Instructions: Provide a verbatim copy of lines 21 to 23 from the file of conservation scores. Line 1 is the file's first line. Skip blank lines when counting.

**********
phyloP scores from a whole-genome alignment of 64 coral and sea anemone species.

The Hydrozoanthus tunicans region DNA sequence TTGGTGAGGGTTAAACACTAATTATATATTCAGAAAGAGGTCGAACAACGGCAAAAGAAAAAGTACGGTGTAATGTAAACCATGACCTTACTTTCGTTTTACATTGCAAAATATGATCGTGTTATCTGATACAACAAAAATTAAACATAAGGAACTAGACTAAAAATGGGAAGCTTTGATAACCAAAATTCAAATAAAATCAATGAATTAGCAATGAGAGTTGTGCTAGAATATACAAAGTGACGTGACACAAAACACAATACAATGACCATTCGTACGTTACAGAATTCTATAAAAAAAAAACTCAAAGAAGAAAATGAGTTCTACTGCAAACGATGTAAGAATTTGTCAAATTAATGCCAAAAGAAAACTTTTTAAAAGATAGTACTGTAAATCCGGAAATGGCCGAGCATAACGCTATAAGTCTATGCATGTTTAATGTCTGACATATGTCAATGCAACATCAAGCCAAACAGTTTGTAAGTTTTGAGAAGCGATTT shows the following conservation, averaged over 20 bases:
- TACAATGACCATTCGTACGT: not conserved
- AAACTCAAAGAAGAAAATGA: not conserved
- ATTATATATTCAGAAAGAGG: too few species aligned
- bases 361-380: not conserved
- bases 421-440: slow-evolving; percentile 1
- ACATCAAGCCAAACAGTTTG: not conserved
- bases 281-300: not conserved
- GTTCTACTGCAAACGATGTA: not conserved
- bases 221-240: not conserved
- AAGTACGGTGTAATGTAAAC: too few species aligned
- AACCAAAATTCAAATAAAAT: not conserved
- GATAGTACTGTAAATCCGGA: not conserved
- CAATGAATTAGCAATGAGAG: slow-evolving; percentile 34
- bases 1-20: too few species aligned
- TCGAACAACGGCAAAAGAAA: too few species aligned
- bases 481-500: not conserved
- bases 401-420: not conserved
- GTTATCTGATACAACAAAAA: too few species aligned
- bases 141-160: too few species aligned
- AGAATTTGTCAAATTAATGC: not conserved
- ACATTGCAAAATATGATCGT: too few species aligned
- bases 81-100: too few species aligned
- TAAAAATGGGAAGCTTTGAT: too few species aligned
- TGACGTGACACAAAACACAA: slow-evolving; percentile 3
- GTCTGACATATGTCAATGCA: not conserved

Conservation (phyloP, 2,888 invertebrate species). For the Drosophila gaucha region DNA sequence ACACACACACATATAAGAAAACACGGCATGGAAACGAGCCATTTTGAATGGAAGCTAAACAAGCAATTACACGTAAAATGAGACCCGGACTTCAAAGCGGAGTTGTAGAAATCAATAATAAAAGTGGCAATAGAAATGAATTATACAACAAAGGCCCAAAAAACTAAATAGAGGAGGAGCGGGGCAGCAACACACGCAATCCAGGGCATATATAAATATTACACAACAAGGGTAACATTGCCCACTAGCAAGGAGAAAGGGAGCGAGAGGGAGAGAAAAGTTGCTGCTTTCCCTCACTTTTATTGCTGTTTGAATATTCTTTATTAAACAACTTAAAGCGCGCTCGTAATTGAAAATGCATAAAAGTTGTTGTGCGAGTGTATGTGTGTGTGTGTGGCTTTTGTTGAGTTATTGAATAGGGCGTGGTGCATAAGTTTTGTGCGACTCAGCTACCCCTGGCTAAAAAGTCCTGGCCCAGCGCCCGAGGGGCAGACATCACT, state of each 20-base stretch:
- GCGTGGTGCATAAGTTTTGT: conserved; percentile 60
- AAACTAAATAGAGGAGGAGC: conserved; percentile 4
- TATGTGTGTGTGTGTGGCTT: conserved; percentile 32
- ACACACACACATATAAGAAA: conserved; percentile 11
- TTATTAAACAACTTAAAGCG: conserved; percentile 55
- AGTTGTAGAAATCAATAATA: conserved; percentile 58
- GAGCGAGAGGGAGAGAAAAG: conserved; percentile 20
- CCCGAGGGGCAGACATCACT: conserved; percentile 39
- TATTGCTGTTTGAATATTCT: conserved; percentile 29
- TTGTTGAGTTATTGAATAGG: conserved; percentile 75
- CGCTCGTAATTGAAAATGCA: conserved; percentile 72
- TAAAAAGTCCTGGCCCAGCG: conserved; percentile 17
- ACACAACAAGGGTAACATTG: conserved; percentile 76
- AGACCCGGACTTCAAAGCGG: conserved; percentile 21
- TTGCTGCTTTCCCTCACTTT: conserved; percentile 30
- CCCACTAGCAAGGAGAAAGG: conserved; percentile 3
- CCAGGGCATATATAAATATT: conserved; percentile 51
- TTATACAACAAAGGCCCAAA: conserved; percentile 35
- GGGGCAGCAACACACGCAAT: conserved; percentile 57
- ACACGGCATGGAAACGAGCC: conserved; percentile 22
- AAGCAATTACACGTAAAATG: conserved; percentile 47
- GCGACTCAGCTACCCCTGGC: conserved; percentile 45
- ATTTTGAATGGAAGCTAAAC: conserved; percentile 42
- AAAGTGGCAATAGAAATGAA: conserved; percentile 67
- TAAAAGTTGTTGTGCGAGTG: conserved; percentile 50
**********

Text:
- bases 141-160: too few species aligned
- AGAATTTGTCAAATTAATGC: not conserved
- ACATTGCAAAATATGATCGT: too few species aligned